On October 8, 2,700 Marriott employees in Hawaii walked off the job. They joined other Marriott employees across the country demanding more pay and job security. And while the impacted hotels continue to be open, things aren’t business as usual.
As you’ll recall from my last post, Kyo-ya, owner of the affected Hawaii properties and one in San Francisco states they’re making adjustments as necessary. But what they aren’t saying is how bad those adjustments are impacting guests. And, according to Gary Leff at View from the Wing, Marriott isn’t allowing impacted guests to cancel pre-paid reservations. Nor are the allowing guests to cancel for free if they’re already within the cancellation window. Really, though, as much as Marriott doesn’t want to lose guests, they should allow for cancellations. Impacts of the strike are truly unacceptable, especially since guests are still paying full price.
So what exactly impacts are guests feeling as a result of the strike? According to various media outlets, the effects of the strike vary by property. Over at the Sheraton Princess Kaiulani, many amenities such as the pools and restaurants are closed. However, at all properties there appears to be little to no housekeeping services. Rooms aren’t being cleaned, though guests are able to grab their own towels, toiletries, sheets, etc. from bins in the lobby. That’s if you can even check into your room. There are numerous reports guests are often spending hours in line at the front desk, while rooms for those that do check-in remain unavailable beyond the traditional check-in time.
But even if you aren’t a guest in the affected hotels, you’ll surely feel some impacts too. Unite Here Local 5 and its members are taking a very aggressive approach to this strike, picketing both on the streets and the beach. Reports say strikers have forced beachgoes from the beach and disrupt hotel guests with loud chanting and the banging of pots and pans from 5:00 am to 10:00 pm.
Despite the ongoing interruptions, there appers to be no resolution in sight. On the one hand, workers are demanding better job protection and pay, while the property owners and Marriott want to minimize impacts to their bottom line, while maintaining flexibility and the ability to enforce service standards.
So how much more do the employees want? I’m not entirely sure, but in the first year of their new contract, employees are demanding a $3/hour increase. Currently, the average housekeeper wage is $22/hour (about $45,000/year) before gratuities. Kyo-ya Hotels & Resorts wants to provide a $0.70/hour increase the first year.
Personally, I’m torn regarding the current situation. On the one hand, life in Hawaii is hard, as we have one of the highest costs of living in the nation. But, on the other hand, companies can only pay so much. The reality of capitalism is that businesses are required by law maximize shareholder value. And, guess what? Most other employees in tourism-related service industries such as airlines, car rental companies, restaurants, don’t make nearly as much as hotel industry employees do. In fact, it’s common for many of us in Hawaii that hold advance degrees and important jobs to not make enough to afford to live here. Is that ok? No, but it’s not a problem unique to hotel workers. And they need to realize, the bigger negative impact they have on the industry, they won’t be affecting only themselves, but everyone else too.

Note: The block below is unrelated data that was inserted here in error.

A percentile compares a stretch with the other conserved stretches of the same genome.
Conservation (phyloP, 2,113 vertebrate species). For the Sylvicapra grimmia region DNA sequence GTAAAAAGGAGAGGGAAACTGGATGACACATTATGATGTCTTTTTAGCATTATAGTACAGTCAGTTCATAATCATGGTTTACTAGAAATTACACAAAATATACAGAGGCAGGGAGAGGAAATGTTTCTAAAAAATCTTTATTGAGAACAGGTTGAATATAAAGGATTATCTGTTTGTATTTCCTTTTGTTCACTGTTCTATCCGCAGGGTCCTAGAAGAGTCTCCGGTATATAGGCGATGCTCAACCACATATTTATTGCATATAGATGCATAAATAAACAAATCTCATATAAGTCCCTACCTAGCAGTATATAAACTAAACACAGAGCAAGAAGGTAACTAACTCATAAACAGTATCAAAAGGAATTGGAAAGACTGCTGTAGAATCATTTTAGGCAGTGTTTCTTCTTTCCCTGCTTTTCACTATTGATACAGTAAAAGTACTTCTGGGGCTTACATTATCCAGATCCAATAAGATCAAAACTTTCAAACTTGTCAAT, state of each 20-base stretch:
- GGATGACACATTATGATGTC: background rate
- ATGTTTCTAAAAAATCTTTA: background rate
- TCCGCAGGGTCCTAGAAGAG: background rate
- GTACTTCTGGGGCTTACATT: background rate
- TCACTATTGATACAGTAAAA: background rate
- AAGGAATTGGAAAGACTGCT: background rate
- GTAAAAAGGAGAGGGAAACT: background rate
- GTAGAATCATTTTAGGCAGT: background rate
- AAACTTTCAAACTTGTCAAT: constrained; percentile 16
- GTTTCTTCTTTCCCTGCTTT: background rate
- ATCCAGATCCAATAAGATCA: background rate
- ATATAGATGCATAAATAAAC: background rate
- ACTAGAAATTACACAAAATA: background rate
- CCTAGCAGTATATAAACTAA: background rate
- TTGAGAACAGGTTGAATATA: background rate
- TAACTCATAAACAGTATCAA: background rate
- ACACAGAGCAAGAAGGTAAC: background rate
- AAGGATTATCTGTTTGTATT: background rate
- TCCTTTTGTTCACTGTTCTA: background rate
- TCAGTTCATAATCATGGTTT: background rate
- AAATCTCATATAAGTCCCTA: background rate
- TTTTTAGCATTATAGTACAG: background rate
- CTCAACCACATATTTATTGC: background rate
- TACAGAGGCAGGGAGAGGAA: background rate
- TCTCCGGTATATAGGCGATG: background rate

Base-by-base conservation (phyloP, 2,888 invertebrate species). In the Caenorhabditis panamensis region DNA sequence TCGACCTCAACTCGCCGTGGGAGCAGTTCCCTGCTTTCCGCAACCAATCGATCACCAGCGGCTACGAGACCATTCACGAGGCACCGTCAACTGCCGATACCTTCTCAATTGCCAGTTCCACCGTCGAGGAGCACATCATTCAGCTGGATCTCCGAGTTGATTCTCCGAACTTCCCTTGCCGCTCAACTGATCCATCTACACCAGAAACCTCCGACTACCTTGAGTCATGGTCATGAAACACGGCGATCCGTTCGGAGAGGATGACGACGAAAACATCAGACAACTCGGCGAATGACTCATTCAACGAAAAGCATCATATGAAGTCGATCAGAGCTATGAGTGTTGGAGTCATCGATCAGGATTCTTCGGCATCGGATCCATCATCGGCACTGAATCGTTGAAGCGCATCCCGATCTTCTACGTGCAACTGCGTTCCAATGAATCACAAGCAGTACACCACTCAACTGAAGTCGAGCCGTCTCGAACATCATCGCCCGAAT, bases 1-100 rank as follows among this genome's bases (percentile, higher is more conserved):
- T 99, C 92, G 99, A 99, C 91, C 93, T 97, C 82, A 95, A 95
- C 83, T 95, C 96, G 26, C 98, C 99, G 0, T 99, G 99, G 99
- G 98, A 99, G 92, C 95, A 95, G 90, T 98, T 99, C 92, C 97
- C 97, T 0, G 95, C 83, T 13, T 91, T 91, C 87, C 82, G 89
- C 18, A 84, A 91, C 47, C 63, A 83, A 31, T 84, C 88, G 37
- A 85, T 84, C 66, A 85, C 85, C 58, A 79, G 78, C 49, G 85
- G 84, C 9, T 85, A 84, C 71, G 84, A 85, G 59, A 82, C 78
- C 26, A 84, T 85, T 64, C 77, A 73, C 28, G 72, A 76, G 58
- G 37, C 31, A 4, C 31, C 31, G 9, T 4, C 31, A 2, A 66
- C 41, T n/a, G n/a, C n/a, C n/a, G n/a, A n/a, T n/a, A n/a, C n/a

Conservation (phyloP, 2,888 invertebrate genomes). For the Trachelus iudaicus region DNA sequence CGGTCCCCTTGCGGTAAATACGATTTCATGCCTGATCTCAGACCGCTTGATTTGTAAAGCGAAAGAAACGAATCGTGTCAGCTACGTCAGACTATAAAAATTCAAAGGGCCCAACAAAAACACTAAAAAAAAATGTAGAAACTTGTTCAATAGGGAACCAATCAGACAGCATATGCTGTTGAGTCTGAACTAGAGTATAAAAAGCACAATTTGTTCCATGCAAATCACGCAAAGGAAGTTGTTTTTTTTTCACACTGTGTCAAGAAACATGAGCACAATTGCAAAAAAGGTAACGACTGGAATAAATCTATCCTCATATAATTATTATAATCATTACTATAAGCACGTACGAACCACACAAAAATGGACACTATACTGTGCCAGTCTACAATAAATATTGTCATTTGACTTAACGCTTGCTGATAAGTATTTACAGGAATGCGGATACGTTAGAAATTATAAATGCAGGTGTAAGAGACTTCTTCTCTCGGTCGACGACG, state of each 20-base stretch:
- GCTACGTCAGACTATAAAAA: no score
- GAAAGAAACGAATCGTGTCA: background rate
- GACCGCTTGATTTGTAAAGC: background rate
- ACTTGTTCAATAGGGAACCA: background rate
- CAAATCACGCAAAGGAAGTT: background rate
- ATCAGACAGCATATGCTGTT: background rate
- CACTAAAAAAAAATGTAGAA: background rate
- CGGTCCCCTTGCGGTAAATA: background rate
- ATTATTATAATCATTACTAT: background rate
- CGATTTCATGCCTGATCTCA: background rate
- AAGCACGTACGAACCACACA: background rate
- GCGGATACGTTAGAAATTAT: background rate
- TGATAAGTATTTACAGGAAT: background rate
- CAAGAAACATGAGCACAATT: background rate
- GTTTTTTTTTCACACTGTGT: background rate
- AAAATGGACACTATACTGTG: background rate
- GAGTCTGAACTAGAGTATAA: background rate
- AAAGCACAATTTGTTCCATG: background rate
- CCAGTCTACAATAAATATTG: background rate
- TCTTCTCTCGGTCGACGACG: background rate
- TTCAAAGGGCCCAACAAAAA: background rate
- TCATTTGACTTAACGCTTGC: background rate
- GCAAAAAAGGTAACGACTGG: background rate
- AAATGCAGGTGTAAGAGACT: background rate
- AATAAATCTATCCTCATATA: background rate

Of course, the irony in all of thise is that while hotel workers are striking for these benefits and protections, they could be harming themselves. Despite efforts to prevent cancellations, hotels are experience cancellations. And bookings for the rest of the year and into 2019 are softening, especially in the meeting and conventions category. In fact, according to the Honolulu Star-Advertiser, specials are already appearing in an attempt to compensate for the drop-off in business.
And, the longer the strike continues, and the more properties that become affected, the deeper the impacts. Should the strike continue for too long, workers may return to less opportunities. Especially since the union is threatening further action. According to Unite Here officials, there are 20 properties across Hawaii that have contracts that are up for renewal. And, as a result, workers at hotels like the massive Waikiki Beach Marriott and the Sheraton Kauai could go on strike at any time.
Now let’s say the strike ends and by some miracle the employees demends are met. Can you imagine the impact they’ll have on hotel pricing? Hotels in Hawaii are already among the most expensive in the nation. And if those price begin to rapidly increase because of the strikes, occupancy will certainly fall in the longterm. Then what? There will be less work to go around and some of those striking now could very well end up losing their jobs anyway, or costing someone with less seniority their job.
Hawaii Marriott Strike Update and Impacts, Final Thoughts
I don’t know about you guys, but if I were planning a dream vacation to Hawaii, I’d be very concerned. I would not want to deal with issues guests at these properties are currently dealing with. Nor would I want to deal with the noise and disruptions everyone is having to deal with around the affected properties. So, I’d be formulating a contingency plan, which I am. You see, I’m two weeks, I’ll be in Northern California, with a few nights in San Francisco at a Marriott. And while my current reservation isn’t affected, I’m looking into booking a backup room at a non-Marriott brand just in case. Perhaps at somewhere like the Hyatt Centric San Francisco.
And, ultimately, if you do feel impacts of the strike, I’d seek compensation. Be it a partial refund, bonus points, etc. anyone impacted by the strike should complain. After all, when staying in a hotel, there’s expectation for housekeeping, etc. You’re paying for those services and you’re not receiving them.